Assisted Outpatient Treatment = Involuntary Commitment

Assisted Outpatient Treatment Reschackling Road Tripping Back to the Asylum: Restraints On Us All Jennifer Maria Padron[1] and Amanda Barnabe[2] Judi Chamberlin, Confessions of a Non-Compliant Patient “I tried hard to be a good patient. I saw what happened to bad patients: they were the ones in the seclusion rooms, the ones who got sentContinue reading “Assisted Outpatient Treatment = Involuntary Commitment”

SAMHSA and AOT (Assisted Outpatient Treatment)

That the Substance Abuse and Mental Health Services Administration (SAMHSA) has, on April 18, 2016 released a request for application (RFA) to develop and implement Assisted Outpatient Treatment in the United States is cause for serious concern regarding the direction of behavioral health within the context of basic American human and civil liberties being strippedContinue reading “SAMHSA and AOT (Assisted Outpatient Treatment)”

Healing Voices Screening | Washington, DC

Feel free to SHARE this information for THIS Friday’s, April 29, 2016 FREE motion picture screening of “healing voices” in Washington, DC. Many thanks to Oryx Cohen, PJ Moynihan and the Healing Voices Team. Daphne Klein and Jen Padron lead the welcome. Debbie Plotnick, Vice-President for Mental Health and Systems Advocacy at Mental Health AmericaContinue reading “Healing Voices Screening | Washington, DC”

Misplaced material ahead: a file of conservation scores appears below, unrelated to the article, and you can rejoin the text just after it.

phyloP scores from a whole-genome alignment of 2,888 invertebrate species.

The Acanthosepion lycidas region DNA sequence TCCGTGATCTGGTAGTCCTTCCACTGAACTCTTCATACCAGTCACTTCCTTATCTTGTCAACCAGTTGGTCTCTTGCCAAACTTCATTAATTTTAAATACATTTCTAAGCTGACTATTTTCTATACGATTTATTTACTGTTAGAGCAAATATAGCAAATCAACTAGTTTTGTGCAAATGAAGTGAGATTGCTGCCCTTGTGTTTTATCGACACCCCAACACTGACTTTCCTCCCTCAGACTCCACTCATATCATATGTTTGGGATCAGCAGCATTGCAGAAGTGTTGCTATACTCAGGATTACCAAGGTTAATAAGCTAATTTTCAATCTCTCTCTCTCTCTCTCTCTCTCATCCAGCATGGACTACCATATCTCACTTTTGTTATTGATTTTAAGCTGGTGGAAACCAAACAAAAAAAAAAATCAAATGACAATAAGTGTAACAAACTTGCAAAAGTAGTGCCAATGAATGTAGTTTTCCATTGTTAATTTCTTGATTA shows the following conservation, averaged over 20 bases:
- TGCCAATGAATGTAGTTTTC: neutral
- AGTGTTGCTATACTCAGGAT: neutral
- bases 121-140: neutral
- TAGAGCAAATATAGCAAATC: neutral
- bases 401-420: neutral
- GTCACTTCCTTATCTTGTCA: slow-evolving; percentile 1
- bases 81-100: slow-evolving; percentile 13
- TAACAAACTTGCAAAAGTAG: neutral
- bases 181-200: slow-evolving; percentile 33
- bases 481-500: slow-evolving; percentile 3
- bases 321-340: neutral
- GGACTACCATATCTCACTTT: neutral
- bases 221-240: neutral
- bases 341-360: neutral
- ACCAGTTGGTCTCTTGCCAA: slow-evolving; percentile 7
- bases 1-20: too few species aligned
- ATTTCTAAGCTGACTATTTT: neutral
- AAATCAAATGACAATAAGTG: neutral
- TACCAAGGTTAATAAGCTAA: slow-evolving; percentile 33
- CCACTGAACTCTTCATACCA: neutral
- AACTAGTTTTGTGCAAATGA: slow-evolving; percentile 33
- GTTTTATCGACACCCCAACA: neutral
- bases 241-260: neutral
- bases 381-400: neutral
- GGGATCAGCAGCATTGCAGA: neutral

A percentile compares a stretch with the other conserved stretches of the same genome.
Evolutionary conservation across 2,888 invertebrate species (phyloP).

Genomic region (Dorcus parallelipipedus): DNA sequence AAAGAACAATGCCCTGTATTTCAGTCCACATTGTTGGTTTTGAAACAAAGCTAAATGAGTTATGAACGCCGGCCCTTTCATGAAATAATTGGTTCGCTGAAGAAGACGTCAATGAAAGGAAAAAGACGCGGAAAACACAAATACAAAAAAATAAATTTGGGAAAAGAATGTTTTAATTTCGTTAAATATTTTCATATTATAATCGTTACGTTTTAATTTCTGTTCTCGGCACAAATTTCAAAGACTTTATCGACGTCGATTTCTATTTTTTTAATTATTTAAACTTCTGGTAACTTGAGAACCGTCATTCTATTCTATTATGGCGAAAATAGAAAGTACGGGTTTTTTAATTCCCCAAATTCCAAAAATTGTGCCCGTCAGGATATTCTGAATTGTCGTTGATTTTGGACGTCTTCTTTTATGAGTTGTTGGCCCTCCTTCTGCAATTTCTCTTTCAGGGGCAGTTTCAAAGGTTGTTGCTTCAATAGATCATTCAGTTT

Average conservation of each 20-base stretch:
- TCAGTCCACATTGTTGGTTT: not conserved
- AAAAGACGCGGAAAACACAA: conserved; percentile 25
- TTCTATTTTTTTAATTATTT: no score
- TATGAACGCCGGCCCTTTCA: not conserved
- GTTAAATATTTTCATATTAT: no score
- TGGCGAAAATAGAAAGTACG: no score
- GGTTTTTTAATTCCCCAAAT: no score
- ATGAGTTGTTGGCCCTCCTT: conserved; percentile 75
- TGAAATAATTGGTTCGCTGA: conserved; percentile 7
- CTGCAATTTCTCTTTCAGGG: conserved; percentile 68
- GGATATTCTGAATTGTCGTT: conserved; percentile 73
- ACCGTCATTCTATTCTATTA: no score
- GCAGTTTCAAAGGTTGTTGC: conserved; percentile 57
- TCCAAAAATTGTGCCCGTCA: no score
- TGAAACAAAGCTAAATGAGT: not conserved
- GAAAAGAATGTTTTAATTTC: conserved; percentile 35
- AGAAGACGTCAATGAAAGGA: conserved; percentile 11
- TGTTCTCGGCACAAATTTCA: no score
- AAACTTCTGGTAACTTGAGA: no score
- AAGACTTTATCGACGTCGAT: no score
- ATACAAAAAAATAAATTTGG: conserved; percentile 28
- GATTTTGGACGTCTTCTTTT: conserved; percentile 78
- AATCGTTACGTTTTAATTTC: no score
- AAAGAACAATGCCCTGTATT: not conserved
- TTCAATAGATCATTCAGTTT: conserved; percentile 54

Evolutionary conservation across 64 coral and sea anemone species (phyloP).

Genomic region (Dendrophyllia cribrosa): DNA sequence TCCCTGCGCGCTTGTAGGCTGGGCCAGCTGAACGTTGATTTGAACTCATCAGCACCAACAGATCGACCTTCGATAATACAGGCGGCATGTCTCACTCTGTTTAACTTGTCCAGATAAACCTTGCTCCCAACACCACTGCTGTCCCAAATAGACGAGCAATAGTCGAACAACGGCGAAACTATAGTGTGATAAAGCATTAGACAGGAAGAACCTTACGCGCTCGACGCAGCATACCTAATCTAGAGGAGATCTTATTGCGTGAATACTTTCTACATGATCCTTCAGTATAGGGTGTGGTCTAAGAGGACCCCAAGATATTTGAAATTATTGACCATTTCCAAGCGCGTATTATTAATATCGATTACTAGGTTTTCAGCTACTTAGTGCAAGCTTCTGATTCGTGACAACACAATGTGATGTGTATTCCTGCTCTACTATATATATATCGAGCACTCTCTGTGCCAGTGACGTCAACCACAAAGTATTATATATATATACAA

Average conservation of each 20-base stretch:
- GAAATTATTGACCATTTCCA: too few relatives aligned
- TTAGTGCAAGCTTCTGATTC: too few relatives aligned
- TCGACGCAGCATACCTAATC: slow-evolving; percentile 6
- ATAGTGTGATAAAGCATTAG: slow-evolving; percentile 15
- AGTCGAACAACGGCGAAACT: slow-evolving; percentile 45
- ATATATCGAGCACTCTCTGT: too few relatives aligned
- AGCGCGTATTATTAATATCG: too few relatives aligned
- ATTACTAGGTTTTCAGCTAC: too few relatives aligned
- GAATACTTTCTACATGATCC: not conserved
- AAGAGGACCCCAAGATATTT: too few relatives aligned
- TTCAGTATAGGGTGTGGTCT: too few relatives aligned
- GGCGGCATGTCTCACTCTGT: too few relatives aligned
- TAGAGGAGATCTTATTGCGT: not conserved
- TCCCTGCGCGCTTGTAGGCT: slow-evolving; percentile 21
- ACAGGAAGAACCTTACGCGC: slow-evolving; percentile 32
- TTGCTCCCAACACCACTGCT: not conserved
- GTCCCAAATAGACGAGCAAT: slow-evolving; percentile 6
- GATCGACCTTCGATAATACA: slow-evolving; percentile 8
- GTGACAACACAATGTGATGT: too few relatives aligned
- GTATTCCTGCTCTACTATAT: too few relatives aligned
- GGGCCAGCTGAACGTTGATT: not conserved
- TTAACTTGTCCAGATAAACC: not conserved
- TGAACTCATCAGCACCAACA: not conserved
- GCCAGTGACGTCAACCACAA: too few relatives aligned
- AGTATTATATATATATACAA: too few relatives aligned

Asylums? Susan Rogers Speaks.

Dr. Sisti began by insisting that “we do not want to return to those asylums … that are now infamous for incarcerating thousands of Americans … What we were calling for is a rehabilitation of the term ‘asylum’ … [as] a safe sanctuary where they may be able to heal and reclaim their lives in recovery.” Asked about the reason for the widespread use of chemical restraints, Dr. Sisti responded that it is “a lot easier to maintain control and safety in an overcrowded institution when individuals are chemically controlled. We’re seeing this now in prisons,” where individuals with mental health conditions who are often without access to adequate treatment are “oftentimes given large doses of drugs to keep them both safe and comfortable” (emphasis added).